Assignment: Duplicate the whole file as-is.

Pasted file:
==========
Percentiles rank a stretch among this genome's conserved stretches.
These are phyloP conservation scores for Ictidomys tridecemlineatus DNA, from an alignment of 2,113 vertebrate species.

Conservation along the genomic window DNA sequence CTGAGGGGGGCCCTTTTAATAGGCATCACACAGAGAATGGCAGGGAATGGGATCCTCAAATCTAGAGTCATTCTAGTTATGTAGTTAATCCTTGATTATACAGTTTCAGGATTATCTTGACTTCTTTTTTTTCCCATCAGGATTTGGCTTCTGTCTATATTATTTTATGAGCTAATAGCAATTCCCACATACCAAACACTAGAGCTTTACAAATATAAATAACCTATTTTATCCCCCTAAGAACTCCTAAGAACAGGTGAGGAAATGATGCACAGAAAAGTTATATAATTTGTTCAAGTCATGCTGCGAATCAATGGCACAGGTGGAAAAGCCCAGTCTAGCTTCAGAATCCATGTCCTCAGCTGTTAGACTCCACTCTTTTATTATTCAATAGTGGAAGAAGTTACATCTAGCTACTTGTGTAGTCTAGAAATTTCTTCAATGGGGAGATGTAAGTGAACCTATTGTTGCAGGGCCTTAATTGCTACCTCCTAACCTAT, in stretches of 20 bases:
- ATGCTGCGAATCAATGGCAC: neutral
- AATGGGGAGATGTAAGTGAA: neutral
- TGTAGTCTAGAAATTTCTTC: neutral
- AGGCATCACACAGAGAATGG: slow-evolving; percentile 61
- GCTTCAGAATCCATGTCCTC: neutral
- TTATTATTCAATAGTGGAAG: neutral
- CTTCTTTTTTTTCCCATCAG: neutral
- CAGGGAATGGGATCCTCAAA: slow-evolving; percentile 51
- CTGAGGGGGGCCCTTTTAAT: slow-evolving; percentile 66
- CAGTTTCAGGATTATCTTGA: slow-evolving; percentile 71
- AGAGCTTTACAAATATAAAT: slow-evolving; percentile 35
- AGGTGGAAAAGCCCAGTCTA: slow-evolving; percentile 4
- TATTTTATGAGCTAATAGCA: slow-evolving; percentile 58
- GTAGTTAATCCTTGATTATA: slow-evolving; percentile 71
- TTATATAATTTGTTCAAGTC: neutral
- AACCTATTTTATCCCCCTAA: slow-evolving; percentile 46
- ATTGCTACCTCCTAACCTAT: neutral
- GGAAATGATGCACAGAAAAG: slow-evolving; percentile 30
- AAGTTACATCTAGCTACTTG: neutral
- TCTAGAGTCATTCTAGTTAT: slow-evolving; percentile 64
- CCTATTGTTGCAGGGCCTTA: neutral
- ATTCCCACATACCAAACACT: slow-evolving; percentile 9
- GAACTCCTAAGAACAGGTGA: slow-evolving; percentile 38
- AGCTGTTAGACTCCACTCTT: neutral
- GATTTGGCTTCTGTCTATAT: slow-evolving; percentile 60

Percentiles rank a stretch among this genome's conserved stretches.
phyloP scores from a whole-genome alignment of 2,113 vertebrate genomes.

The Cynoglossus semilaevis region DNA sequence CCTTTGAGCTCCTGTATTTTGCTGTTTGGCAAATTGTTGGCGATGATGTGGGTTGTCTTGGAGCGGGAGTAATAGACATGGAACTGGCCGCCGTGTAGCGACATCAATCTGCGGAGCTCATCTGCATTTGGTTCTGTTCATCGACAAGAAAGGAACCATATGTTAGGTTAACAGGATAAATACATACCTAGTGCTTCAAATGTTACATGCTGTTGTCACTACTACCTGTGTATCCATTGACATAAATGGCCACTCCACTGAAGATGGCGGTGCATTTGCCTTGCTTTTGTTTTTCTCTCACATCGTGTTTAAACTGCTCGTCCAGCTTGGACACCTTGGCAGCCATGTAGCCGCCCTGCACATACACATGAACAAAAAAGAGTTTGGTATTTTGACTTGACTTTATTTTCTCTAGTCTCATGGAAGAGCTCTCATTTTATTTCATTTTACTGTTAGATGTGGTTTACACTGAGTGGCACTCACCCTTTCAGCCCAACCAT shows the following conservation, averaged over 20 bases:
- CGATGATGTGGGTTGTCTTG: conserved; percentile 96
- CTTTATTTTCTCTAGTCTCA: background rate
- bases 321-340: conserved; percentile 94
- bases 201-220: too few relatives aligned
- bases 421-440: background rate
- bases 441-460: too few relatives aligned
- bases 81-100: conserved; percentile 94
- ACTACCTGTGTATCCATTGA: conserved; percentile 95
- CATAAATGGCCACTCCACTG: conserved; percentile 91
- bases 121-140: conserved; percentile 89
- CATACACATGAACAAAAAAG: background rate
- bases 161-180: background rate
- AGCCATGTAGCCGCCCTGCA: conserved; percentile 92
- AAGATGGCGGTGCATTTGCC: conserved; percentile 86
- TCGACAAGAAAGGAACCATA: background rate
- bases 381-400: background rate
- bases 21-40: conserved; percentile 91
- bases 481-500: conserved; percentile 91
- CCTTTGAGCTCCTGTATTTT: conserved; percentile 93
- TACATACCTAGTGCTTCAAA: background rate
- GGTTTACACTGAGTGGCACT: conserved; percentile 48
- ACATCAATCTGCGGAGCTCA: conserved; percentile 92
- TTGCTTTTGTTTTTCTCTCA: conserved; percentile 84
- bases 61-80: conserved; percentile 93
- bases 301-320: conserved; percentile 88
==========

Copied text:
Percentiles rank a stretch among this genome's conserved stretches.
These are phyloP conservation scores for Ictidomys tridecemlineatus DNA, from an alignment of 2,113 vertebrate species.

Conservation along the genomic window DNA sequence CTGAGGGGGGCCCTTTTAATAGGCATCACACAGAGAATGGCAGGGAATGGGATCCTCAAATCTAGAGTCATTCTAGTTATGTAGTTAATCCTTGATTATACAGTTTCAGGATTATCTTGACTTCTTTTTTTTCCCATCAGGATTTGGCTTCTGTCTATATTATTTTATGAGCTAATAGCAATTCCCACATACCAAACACTAGAGCTTTACAAATATAAATAACCTATTTTATCCCCCTAAGAACTCCTAAGAACAGGTGAGGAAATGATGCACAGAAAAGTTATATAATTTGTTCAAGTCATGCTGCGAATCAATGGCACAGGTGGAAAAGCCCAGTCTAGCTTCAGAATCCATGTCCTCAGCTGTTAGACTCCACTCTTTTATTATTCAATAGTGGAAGAAGTTACATCTAGCTACTTGTGTAGTCTAGAAATTTCTTCAATGGGGAGATGTAAGTGAACCTATTGTTGCAGGGCCTTAATTGCTACCTCCTAACCTAT, in stretches of 20 bases:
- ATGCTGCGAATCAATGGCAC: neutral
- AATGGGGAGATGTAAGTGAA: neutral
- TGTAGTCTAGAAATTTCTTC: neutral
- AGGCATCACACAGAGAATGG: slow-evolving; percentile 61
- GCTTCAGAATCCATGTCCTC: neutral
- TTATTATTCAATAGTGGAAG: neutral
- CTTCTTTTTTTTCCCATCAG: neutral
- CAGGGAATGGGATCCTCAAA: slow-evolving; percentile 51
- CTGAGGGGGGCCCTTTTAAT: slow-evolving; percentile 66
- CAGTTTCAGGATTATCTTGA: slow-evolving; percentile 71
- AGAGCTTTACAAATATAAAT: slow-evolving; percentile 35
- AGGTGGAAAAGCCCAGTCTA: slow-evolving; percentile 4
- TATTTTATGAGCTAATAGCA: slow-evolving; percentile 58
- GTAGTTAATCCTTGATTATA: slow-evolving; percentile 71
- TTATATAATTTGTTCAAGTC: neutral
- AACCTATTTTATCCCCCTAA: slow-evolving; percentile 46
- ATTGCTACCTCCTAACCTAT: neutral
- GGAAATGATGCACAGAAAAG: slow-evolving; percentile 30
- AAGTTACATCTAGCTACTTG: neutral
- TCTAGAGTCATTCTAGTTAT: slow-evolving; percentile 64
- CCTATTGTTGCAGGGCCTTA: neutral
- ATTCCCACATACCAAACACT: slow-evolving; percentile 9
- GAACTCCTAAGAACAGGTGA: slow-evolving; percentile 38
- AGCTGTTAGACTCCACTCTT: neutral
- GATTTGGCTTCTGTCTATAT: slow-evolving; percentile 60

Percentiles rank a stretch among this genome's conserved stretches.
phyloP scores from a whole-genome alignment of 2,113 vertebrate genomes.

The Cynoglossus semilaevis region DNA sequence CCTTTGAGCTCCTGTATTTTGCTGTTTGGCAAATTGTTGGCGATGATGTGGGTTGTCTTGGAGCGGGAGTAATAGACATGGAACTGGCCGCCGTGTAGCGACATCAATCTGCGGAGCTCATCTGCATTTGGTTCTGTTCATCGACAAGAAAGGAACCATATGTTAGGTTAACAGGATAAATACATACCTAGTGCTTCAAATGTTACATGCTGTTGTCACTACTACCTGTGTATCCATTGACATAAATGGCCACTCCACTGAAGATGGCGGTGCATTTGCCTTGCTTTTGTTTTTCTCTCACATCGTGTTTAAACTGCTCGTCCAGCTTGGACACCTTGGCAGCCATGTAGCCGCCCTGCACATACACATGAACAAAAAAGAGTTTGGTATTTTGACTTGACTTTATTTTCTCTAGTCTCATGGAAGAGCTCTCATTTTATTTCATTTTACTGTTAGATGTGGTTTACACTGAGTGGCACTCACCCTTTCAGCCCAACCAT shows the following conservation, averaged over 20 bases:
- CGATGATGTGGGTTGTCTTG: conserved; percentile 96
- CTTTATTTTCTCTAGTCTCA: background rate
- bases 321-340: conserved; percentile 94
- bases 201-220: too few relatives aligned
- bases 421-440: background rate
- bases 441-460: too few relatives aligned
- bases 81-100: conserved; percentile 94
- ACTACCTGTGTATCCATTGA: conserved; percentile 95
- CATAAATGGCCACTCCACTG: conserved; percentile 91
- bases 121-140: conserved; percentile 89
- CATACACATGAACAAAAAAG: background rate
- bases 161-180: background rate
- AGCCATGTAGCCGCCCTGCA: conserved; percentile 92
- AAGATGGCGGTGCATTTGCC: conserved; percentile 86
- TCGACAAGAAAGGAACCATA: background rate
- bases 381-400: background rate
- bases 21-40: conserved; percentile 91
- bases 481-500: conserved; percentile 91
- CCTTTGAGCTCCTGTATTTT: conserved; percentile 93
- TACATACCTAGTGCTTCAAA: background rate
- GGTTTACACTGAGTGGCACT: conserved; percentile 48
- ACATCAATCTGCGGAGCTCA: conserved; percentile 92
- TTGCTTTTGTTTTTCTCTCA: conserved; percentile 84
- bases 61-80: conserved; percentile 93
- bases 301-320: conserved; percentile 88